Makes about 2 dozen<br><br>
Note: Other nuts or seeds can be substituted for the almonds and walnuts.<br><br>
Coconut-Almond Shortbread<br>
These amazing wheat-free treats are so luscious, you won’t believe they are good for you.<br><br>
1/2 cup softened coconut oil or unsalted butter<br>
2 tablespoons almond butter<br>
1/4 cup honey, brown rice syrup, or agave nectar<br>
1/3 teaspoon almond or vanilla extract<br>
1 cup brown rice flour<br>
1 cup rolled oats<br>
1 cup unsweetened shredded coconut<br><br>
Preheat oven to 350ºF. Beat together coconut oil or butter with almond butter, sweetener, and almond or vanilla extract until smooth. Add remaining ingredients and mix until combined. You may need to use your hands to knead this dough a few times so it will hold together. Place dough on unoiled baking sheet. Press into an 8-inch disk. With sharp knife, cut dough into 12 wedges but don’t separate. Prick each wedge several times with a fork. Bake 25 minutes, or until edges are golden brown. Cool before separating wedges.<br><br>
Makes 1 dozen<br><br>
Note: If nut allergies are a problem, tahini can be substituted for the almond butter.<br><br>
Sunflower-Sesame Molasses Cookies<br>
These are cookies you can feel good about. This makes a big batch so store some in the freezer for later.<br><br>
1 cup sunflower seeds, toasted<br>
1/2 cup sesame seeds, toasted<br>
1 3/4 cups whole wheat flour<br>
1 1/2 teaspoons pumpkin pie spice<br>
1/2 teaspoon sea salt<br>
1/2 teaspoon baking soda<br>
1/2 cup oil<br>
1/3 cup maple syrup, brown rice syrup, agave nectar, or honey<br>
1/3 cup blackstrap molasses<br>
1 egg or egg replacer<br>
1 teaspoon vanilla extract<br>
2 tablespoons milk or yogurt (dairy or nondairy)<br><br>
Preheat oven to 350°F. Oil cookie sheet(s). Coarsely chop sunflower and sesame seeds in food processor, blender, or by hand. Place in large mixing bowl with flour, spice, salt, and baking soda and whisk together. In separate bowl, beat together oil, sweetener, molasses, egg, vanilla, and milk or yogurt. Add liquid ingredients to flour mixture. Stir until combined. Scoop by tablespoonfuls onto prepared cookie sheet. Bake 12 minutes, or until bottoms are golden. Cool on wire rack.<br><br>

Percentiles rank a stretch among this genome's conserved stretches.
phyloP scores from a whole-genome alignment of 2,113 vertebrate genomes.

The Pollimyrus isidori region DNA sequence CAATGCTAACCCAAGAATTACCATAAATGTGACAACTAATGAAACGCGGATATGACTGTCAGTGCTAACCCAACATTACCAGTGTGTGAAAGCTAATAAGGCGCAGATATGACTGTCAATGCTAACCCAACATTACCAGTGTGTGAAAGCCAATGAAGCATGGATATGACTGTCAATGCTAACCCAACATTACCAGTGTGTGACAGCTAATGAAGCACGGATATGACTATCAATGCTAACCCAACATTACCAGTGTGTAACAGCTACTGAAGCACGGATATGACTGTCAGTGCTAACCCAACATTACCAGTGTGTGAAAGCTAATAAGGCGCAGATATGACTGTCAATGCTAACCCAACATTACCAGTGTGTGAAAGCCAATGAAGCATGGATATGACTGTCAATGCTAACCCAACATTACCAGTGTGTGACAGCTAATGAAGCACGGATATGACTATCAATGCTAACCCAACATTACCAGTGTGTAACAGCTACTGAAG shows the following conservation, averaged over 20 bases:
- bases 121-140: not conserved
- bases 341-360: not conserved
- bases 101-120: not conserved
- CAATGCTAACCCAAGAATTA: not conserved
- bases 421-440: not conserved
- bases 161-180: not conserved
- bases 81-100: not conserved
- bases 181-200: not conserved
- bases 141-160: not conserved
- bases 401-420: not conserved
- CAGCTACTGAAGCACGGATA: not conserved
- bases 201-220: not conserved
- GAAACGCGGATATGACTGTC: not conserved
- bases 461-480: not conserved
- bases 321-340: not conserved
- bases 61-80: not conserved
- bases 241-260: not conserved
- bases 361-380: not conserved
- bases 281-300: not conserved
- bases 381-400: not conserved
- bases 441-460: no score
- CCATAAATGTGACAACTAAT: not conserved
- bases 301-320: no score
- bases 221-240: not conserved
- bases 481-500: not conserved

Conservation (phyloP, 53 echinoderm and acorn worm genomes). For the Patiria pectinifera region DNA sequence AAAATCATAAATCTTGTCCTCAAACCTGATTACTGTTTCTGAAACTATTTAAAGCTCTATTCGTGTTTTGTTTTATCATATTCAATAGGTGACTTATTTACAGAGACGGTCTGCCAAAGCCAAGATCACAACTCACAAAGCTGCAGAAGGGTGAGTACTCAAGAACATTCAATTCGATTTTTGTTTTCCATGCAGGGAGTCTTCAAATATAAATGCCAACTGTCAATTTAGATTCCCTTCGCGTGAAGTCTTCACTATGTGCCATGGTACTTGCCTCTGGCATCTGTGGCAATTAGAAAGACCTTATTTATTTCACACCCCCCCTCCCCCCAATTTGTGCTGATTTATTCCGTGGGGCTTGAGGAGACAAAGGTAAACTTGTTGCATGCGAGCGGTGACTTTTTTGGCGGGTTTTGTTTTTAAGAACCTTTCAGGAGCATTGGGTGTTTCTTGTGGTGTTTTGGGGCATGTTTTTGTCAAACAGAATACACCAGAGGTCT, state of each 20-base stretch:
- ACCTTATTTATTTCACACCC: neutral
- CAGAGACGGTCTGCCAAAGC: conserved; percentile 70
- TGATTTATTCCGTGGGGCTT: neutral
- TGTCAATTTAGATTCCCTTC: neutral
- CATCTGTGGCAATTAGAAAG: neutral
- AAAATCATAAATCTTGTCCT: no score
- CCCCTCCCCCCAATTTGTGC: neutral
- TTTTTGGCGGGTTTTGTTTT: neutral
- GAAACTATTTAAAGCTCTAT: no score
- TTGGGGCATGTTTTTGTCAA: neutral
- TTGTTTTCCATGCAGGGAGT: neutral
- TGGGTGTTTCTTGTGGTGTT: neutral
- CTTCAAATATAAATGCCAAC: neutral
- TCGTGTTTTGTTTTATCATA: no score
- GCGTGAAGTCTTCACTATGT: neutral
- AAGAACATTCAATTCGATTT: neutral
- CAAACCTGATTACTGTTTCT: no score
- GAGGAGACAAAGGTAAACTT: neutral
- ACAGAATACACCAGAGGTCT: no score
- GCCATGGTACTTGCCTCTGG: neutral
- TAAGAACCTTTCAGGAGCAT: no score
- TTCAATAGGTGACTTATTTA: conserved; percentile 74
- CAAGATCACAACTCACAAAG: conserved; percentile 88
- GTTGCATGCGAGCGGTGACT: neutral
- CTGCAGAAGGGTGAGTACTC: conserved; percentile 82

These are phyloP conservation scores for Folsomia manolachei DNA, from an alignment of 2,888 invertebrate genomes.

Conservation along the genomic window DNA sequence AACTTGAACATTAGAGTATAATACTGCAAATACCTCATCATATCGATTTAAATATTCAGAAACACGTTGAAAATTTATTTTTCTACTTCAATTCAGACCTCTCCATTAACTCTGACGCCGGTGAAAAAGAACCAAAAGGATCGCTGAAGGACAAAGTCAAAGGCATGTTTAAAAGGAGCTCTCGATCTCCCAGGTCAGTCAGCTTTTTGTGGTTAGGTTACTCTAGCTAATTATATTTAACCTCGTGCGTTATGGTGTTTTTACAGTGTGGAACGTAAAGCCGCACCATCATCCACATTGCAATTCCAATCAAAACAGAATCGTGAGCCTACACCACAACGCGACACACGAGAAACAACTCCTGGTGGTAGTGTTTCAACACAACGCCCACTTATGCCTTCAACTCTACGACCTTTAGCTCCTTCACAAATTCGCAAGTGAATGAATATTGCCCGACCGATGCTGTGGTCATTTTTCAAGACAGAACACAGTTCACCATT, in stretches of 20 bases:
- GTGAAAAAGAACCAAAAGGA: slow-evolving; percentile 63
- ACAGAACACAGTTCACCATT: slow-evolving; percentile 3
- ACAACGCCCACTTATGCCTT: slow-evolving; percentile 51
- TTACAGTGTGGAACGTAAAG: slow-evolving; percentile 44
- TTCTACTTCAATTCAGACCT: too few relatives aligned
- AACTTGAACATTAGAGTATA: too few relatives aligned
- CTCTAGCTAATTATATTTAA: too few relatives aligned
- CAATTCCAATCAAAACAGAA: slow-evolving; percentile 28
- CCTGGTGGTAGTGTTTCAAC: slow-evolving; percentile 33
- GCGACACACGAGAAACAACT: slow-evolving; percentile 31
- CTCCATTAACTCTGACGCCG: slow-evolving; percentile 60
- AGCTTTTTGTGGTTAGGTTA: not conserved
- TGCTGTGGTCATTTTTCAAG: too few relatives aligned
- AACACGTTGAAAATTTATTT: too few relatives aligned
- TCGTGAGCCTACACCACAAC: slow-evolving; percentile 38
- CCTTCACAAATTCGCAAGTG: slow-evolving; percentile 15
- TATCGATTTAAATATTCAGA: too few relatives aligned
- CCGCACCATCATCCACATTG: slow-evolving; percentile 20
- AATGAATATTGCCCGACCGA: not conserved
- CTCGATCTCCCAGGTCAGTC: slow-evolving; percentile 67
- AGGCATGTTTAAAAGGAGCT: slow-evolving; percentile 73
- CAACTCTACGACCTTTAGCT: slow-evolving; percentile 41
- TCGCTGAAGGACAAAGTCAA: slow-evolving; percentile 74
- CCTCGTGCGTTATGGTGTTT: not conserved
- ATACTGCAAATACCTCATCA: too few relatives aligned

Makes 4 1/2 dozen<br><br>
Note: If you don’t have pumpkin pie spice, use 3/4 teaspoon cinnamon, 1/2 teaspoon cardamom, and 1/4 teaspoon ground nutmeg.
 

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Found my book, it's called "Fancy, Sweet, & Sugarfree" by Karen E. Barkie.<br><br>
Apparently, she also wrote a book called "Sweet and Sugarfree", but I don't know anything about that one.<br><br>
The one I have is a handme down book, and to be honest, I haven't tried any of the recipes. But they look really good and fairly easy.<br><br>
Maybe check your library. I love to check books out there to help decide if I really want to spend the money on them. :LOL
 

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Discussion Starter #13
Holy Moly! Thank you for all the great recipes and books. I'm going to make some of these tasty treats this weekend! I'll let you know how the family responds <img alt="" class="inlineimg" src="http://www.mothering.com/discussions/images/smilies/orngbiggrin.gif" style="border:0px solid;" title="orange big grin">
 

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Are you okay with honey? I tend to use about 1/2 the measurement amount (so if the recipe calls for 1/2 cup sugar, I use 1/4 cup honey), typically.<br>
Also, sucanat and rapadura are not as hard on the body as refined sugar and can be subbed 1 for 1 or 1/2 for 1.
 

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I just wanted to say that I've made Cathe's sunflower seed molasses cookies before and they're great. <img alt="" class="inlineimg" src="http://www.mothering.com/discussions/images/smilies/thumb.gif" style="border:0px solid;" title="thumbs up"> Her yogurt quiche is awesome too.